A diplomat is a person appointed by a state to conduct diplomacy with one or more other states or international organizations. The main functions of diplomats are: representation and protection of the interests and nationals of the sending state. Seasoned diplomats of international repute are used in international organizations as well as multinational companies for their experience in management and negotiating skills. Diplomats are diplomatic corps of various nations of the world. Diplomats are the oldest form of any of the foreign policy institutions of the state, predating by centuries foreign ministers and ministerial offices, they have diplomatic immunity. The regular use of permanent diplomatic representation began between the states of fifteenth century Italy; however the terms ‘diplomacy’ and ‘diplomat’ appeared in the French Revolution. Diplomat is derived from the Greek διπλωμάτης, the holder of a diploma, referring to diplomats' documents of accreditation from their sovereign. Diplomats themselves and historians refer to the foreign ministry by its address: the Ballhausplatz, the Quai d’Orsay, the Wilhelmstraße.
For imperial Russia to 1917 it was the Choristers’ Bridge. The Italian ministry was called "the Consulta." Though any person can be appointed by the state's national government to conduct said state's relations with other states or international organisations, a number of states maintain an institutionalised group of career diplomats—that is, public servants with a steady professional connection to the country's foreign ministry. The term career diplomat is used worldwide in opposition to political appointees. While posted to an embassy or delegation in a foreign country or accredited to an international organisation, both career diplomats and political appointees enjoy the same diplomatic immunities. Ceremonial heads of state act as diplomats on behalf of their nation following instructions from their head of Government. Whether being a career diplomat or a political appointee, every diplomat, while posted abroad, will be classified in one of the ranks of diplomats as regulated by international law.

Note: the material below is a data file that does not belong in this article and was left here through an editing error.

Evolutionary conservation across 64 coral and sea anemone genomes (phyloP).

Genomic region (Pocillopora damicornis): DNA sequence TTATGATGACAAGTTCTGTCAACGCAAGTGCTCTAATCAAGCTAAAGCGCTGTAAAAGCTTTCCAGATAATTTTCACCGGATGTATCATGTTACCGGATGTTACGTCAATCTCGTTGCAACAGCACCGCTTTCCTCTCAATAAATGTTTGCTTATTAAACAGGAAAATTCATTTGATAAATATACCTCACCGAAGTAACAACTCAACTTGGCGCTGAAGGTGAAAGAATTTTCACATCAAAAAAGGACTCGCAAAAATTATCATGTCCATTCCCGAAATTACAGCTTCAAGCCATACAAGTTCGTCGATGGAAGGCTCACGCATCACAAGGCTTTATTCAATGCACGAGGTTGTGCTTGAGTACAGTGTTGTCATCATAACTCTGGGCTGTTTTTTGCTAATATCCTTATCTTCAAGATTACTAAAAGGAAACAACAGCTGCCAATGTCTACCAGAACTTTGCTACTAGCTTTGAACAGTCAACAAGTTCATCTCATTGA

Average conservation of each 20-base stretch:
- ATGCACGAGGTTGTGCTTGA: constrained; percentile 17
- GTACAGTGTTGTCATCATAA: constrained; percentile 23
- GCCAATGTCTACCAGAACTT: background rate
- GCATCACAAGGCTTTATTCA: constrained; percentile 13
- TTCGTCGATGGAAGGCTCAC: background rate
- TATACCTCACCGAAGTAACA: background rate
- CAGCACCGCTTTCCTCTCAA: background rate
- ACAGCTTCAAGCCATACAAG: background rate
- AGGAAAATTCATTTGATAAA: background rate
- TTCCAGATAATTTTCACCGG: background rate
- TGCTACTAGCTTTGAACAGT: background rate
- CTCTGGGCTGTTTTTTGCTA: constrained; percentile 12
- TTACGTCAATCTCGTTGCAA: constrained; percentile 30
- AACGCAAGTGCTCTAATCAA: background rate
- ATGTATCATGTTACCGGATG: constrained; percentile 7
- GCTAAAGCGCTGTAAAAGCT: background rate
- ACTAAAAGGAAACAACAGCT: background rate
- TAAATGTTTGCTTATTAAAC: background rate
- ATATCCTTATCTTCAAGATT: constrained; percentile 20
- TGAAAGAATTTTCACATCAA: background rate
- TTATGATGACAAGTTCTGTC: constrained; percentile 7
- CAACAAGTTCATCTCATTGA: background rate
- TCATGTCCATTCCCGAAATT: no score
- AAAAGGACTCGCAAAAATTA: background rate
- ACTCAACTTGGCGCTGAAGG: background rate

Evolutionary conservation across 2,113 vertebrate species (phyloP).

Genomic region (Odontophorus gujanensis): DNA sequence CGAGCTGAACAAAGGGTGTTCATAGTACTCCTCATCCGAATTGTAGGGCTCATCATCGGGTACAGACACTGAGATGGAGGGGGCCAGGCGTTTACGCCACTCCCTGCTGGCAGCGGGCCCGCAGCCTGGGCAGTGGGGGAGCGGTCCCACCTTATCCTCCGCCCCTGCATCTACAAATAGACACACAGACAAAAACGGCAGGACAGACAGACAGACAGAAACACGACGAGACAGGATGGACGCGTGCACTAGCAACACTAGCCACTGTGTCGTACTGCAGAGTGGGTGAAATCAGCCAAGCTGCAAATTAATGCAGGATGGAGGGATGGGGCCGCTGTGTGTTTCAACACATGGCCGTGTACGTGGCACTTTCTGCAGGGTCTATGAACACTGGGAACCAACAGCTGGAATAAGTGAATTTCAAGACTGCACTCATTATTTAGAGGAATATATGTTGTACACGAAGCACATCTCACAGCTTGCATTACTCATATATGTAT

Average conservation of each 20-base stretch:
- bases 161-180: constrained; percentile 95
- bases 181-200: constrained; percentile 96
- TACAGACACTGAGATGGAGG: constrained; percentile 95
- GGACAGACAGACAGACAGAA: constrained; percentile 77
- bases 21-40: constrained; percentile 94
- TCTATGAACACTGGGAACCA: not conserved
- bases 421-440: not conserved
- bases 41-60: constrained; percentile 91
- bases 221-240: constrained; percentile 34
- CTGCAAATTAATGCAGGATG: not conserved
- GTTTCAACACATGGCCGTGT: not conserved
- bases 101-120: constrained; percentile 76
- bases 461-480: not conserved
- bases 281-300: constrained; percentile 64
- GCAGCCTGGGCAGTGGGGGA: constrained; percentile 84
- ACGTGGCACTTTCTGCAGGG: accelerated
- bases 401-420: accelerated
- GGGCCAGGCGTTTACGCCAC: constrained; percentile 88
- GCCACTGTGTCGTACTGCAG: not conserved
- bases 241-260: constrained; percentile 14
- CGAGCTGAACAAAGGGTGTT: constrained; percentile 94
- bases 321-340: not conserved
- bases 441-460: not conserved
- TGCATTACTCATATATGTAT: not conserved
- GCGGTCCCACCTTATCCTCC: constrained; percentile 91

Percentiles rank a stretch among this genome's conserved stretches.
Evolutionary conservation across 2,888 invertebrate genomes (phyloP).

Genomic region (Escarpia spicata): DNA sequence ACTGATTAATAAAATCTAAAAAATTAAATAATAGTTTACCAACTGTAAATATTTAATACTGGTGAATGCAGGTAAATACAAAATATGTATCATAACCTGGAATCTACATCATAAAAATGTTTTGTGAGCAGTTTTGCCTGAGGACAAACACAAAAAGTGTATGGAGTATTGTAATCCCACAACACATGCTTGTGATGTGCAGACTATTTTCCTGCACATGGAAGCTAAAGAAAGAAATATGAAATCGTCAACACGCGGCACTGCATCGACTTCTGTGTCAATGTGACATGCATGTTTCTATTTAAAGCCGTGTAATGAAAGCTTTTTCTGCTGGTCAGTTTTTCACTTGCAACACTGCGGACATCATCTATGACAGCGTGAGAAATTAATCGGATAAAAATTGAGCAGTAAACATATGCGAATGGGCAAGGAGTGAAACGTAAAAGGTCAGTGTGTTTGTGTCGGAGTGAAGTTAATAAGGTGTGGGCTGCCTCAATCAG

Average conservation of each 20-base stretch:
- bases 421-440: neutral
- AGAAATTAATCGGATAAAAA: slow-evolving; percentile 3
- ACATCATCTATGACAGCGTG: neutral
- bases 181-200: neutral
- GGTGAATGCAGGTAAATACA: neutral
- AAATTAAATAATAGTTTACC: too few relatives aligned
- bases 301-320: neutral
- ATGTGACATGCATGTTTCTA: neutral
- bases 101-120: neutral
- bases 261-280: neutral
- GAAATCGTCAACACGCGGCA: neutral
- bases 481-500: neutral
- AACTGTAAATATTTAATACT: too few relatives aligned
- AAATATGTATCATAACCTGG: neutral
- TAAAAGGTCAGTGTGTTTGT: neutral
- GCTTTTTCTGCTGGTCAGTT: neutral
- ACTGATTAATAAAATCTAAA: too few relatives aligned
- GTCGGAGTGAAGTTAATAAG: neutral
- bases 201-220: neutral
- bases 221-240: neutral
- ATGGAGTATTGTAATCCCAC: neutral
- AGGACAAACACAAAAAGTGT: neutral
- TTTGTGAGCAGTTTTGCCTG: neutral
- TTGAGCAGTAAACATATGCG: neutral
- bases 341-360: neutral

Diplomats can be contrasted with consuls and attachés, who represent their state in a number of administrative ways, but who don't have the diplomat's political functions. Diplomats in posts collect and report information that could affect national interests with advice about how the home-country government should respond. Once any policy response has been decided in the home country's capital, posts bear major responsibility for implementing it. Diplomats have the job of conveying, in the most persuasive way possible, the views of the home government to the governments to which they are accredited and, in doing so, of trying to convince those governments to act in ways that suit home-country interests. In this way, diplomats are part of the beginning and the end of each loop in the continuous process through which foreign policy develops. In general, it has become harder for diplomats to act autonomously. Diplomats have to seize secure communication systems and mobile telephones can be tracked down and instruct the most reclusive head of mission.
The same technology in reverse gives diplomats the capacity for more immediate input about the policy-making processes in the home capital. Secure email has transformed the contact between the ministry, it is less to leak, enables more personal contact than the formal cablegram, with its wide distribution and impersonal style. The home country will send instructions to a diplomatic post on what foreign policy goals to pursue, but decisions on tactics – who needs to be influenced, what will best persuade them, who are potential allies and adversaries, how it can be done - are for the diplomats overseas to make. In this operation, the intelligence, cultural understanding, energy of individual diplomats become critical. If competent, they will have developed relationships grounded in trust and mutual understanding with influential members of the country in which they are accredited, they will have worked hard to understand the motives, thought patterns and culture of the other side. The diplomat should be an excellent negotiator but, above all, a catalyst for peace and understanding between peoples.
The diplomat's principal role is to foster peaceful relations between states. This role takes on heightened importance. Negotiation must continue – but within altered contexts. Most career diplomats have university degrees in international relations, political science, economics, or law. Diplomats have been considered members of an exclusive and prestigious profession; the public image of diplomats has been described as "a caricature of pinstriped men gliding their way around a never-ending global cocktail party". J. W. Burton has noted that "despite the absence of any specific professional training, diplomacy has a high professional status, due to a degree of secrecy and mystery that its practitioners self-consciously promote." The state supports the high status and self-esteem of its diplomats in order to